What does the Term "Too Big to Fail" Mean?

Article Details
  • Written By: Mary McMahon
  • Edited By: Kristen Osborne
  • Last Modified Date: 23 September 2019
  • Copyright Protected:
    Conjecture Corporation
  • Print this Article
Free Widgets for your Site/Blog
The average American has around 60 "bad days" a year; lack of sleep is the biggest contributing factor.  more...

October 20 ,  1973 :  The "Saturday Night Massacre"  more...

The catchphrase “too big to fail” is used to describe financial institutions believed to be so critical to economic health that they cannot be allowed to fail if they develop financial troubles. When such entities appear to be in trouble, government assistance may be provided to help them correct the problem and reestablish themselves. The economic policy of stepping in to prevent failure of key businesses became a topic of much discussion and debate during the financial crisis of the 2000s, when government bailouts of major companies and industries were used in an attempt to stabilize the economy.

There are several arguments behind the idea of a business being too big to fail. The first is that some businesses are so large, they can make up a significant part of an economic sector, and their failure could cause the sector to crash, damaging the economy. In addition, the failure of companies large and small has the potential to take other businesses down with them, as all companies maintain professional relationships with partners like suppliers. When a major source of orders disappears, a smaller company may flounder, and a ripple effect is created.


In addition, the failure of big companies is seen as a blow to consumer confidence. When a company is too big to fail, it plays a prominent role and investors may rely on the company's fortunes as a bellwether for the economy. If the company fails, investors may panic, pull out of other investments, and create more economic problems.

Critics of the concept argue that no business should be so large that it can cause economic damages if it goes out of business. These critics say that a better way to handle major company failures would be to limit them by breaking companies up, preventing them from getting too large, and allowing companies to fail if they are in economic trouble. A survival of the fittest approach to economic welfare argues that companies should not be rewarded for being on the verge of failure with assistance from the government.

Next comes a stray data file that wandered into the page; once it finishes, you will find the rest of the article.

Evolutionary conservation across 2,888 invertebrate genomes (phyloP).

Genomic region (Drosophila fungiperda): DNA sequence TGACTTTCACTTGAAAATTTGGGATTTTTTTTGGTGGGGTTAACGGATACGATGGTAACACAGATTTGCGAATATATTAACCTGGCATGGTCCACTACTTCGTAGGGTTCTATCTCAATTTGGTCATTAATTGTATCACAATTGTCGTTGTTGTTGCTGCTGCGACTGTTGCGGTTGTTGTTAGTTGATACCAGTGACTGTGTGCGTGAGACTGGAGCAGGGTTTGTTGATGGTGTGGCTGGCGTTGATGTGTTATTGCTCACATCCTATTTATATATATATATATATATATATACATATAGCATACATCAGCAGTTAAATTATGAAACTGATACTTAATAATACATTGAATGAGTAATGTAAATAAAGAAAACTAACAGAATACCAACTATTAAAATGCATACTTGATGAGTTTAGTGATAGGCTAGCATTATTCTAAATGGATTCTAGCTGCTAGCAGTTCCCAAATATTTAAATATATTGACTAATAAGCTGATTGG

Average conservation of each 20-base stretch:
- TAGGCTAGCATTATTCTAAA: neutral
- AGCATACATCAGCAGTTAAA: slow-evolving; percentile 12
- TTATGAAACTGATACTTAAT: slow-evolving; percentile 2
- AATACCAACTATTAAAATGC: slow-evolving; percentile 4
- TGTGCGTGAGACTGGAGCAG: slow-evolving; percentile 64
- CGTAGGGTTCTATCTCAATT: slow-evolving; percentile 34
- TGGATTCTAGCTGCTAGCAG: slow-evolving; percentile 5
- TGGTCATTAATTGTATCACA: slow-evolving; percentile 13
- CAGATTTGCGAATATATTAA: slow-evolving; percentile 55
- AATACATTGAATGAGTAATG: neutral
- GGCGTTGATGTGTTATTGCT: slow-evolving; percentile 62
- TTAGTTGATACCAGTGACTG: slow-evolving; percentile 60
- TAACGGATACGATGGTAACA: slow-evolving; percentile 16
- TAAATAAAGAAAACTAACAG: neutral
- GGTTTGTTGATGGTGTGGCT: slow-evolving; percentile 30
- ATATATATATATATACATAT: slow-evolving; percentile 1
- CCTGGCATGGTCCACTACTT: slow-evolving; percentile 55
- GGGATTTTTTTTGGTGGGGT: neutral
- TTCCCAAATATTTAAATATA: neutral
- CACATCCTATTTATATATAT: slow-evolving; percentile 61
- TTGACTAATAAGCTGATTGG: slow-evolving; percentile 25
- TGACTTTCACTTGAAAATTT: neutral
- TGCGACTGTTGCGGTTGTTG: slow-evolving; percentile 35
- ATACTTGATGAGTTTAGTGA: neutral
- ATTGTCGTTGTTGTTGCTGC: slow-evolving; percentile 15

The application of “too big to fail” was somewhat uneven in the eyes of some critics. Some large companies that might have expected government assistance were allowed to fail, while others were not. Critics pointed to the selective support for specific businesses and economic sectors and suggested it interfered with the operations of the free market and undermined investor confidence.


You might also Like


Discuss this Article

Post 7

Does the government have the right to use taxpayers' money to bail out privately owned companies? I don't think the government can do this without our consent.

Post 6

@Icecream17 - I understand your argument, but how do you explain the financial situation of General Motors and that of Ford. General Motors took a huge bailout while Ford did not.

Ford posted profits despite not taking any bailout dollars so I think that large companies that are suffering financially can restructure and come out from bankruptcy better and leaner if they are left alone to figure it out.

I think that when the federal government gets involved it creates more problems and the money is wasted somehow. I wonder how come some companies are considered too big to fail while others aren’t.

For example, why was Lehman Brothers allowed to fail, but Goldman Sachs survived and given bailout money? I think that we should be fair to all companies and stay out and let them resolve their own issues. Not everyone is meant to stay in business.

Post 5